The original Deal to Sandwich road passed the church through what is now the present graveyard with the doorway being on the north side of the church. This doorway has been enclosed and is now the vicar’s vestry. The current road or turnpike was approved by parliament in 1795 and it was constructed shortly afterwards deviating from the old path at Jenkins Well. This is between the public entrance to Warden House School and the hairdressers.


The following is a copy of the first Quinquennial Report to be produced after the Second World War during which the building was substantially damaged on Saturday 19th April 1941 by a parachute mine which landed in what is now Five Ways Rise. Services were held in the Baptist Chapel in the village and did not begin again in the church until November 1947.


The church is built of knapped flint with stone quoins and comprises chancel, nave, western tower and vestries on the north and northwest angle. The roof is of old Kent tile. The whole of the external flintwork appears to be 19th century cladding except the recent rebuilding which is the top part only. Nearly all the quoins are 19th century. The vicar’s vestry is the old North Porch converted and now it contains a Victorian window with a 15th century label but still has the original 15th century doorway which is considered to be “very fine”. The choir vestry is a post war addition.  The East end of the Nave has some Norman quoins above the buttresses. The West door to the Tower is 19th century and in good condition and the windows in the Tower are of the same period but have severely weathered. On the North side of the Tower there are two original windows, one is older than the other, but both are about 13th century and in good condition.


The window on the North side of the Chancel is 19th century and transitional in style whereas at the East end of the Chancel the window is of the same period but Early English in style. The label of the East window would seem to be 13th century and both North and South windows appear to have been lowered, maybe following the post-war rebuild. {These now depict before and after the night of the bombing}.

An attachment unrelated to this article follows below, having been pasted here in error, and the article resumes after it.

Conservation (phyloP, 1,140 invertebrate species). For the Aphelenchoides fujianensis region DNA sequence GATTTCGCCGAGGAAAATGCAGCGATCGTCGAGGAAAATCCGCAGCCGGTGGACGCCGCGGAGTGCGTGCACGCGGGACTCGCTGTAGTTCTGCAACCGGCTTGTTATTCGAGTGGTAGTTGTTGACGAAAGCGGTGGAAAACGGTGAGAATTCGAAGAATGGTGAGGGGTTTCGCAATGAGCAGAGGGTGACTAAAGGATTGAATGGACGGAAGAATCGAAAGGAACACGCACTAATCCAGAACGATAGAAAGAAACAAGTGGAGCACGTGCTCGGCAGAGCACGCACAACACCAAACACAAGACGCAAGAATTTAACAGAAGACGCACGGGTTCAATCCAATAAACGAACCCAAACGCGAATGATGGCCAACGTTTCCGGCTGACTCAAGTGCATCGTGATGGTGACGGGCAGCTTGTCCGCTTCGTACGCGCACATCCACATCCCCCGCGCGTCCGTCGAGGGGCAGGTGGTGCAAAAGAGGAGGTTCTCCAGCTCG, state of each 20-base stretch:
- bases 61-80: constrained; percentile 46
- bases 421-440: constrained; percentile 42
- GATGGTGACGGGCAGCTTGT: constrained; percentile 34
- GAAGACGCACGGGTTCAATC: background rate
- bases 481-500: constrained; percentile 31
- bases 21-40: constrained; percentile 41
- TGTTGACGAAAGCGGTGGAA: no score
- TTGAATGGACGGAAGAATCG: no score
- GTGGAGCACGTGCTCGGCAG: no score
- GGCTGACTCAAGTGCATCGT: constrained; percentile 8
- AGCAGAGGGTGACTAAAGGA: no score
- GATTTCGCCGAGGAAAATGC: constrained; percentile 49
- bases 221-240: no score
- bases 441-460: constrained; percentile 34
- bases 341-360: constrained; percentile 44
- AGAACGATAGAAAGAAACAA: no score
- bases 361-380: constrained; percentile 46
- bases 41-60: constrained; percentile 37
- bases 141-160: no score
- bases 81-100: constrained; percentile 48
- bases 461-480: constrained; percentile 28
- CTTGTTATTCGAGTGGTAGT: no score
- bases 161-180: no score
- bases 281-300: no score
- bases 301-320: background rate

The windows on the South side of the Nave are1 9th century in a 15th century style and in fairly good condition.

The South door is 19th century and in quite good condition.

The Transitional window on the East side of the Tower is original.

The basin of the Font is of Kentish Rag and probably 14th century on a perpendicular stem of the 15th century but the base and step are both 19th century.

The pulpit and the pews are of pitch pine and the lectern of oak and all are 19th century.

The rerados and tilling behind the altar are Victorian.

The mid 13th century tower is divided into 3 unequal stories:-

Bellchamber

Ringing chamber

Base of tower.

The bellchamber; the walls are of flint and the windows have slate louvers. The floor is Tudor with chamfered joists borne on stone corbels.

The ringing chamber is actually no longer used as such as the bells are rung from the base of the tower. The floor was replaced in Victorian times and is in fair condition. The walls are of flint and in good condition. The whole of the East wall in this chamber is rendered with what one must call external rendering. There is the clearest evidence that the tower is later date than the Nave, since the tower is not bonded into the West wall of the Nave and therefore the church plan was at one time the simple two compartment type of Nave and Chancel. This West wall also contains a small window, which is undoubtedly very early in date and is probably early Norman or late Saxon much repaired. This window was crudely blocked on the East face of the West wall of the Nave and should be unblocked. It would then look down into the Nave.

The bells are rung from the base of the tower and it is in sound condition with its Victorian tiled floor. A blocked entry to the now removed gallery remains high above the Tower door.


NB. The bells and tower were renovated in the early 1980’s and therefore some of the foregoing is now inaccurate.


St Nicholas, Sholden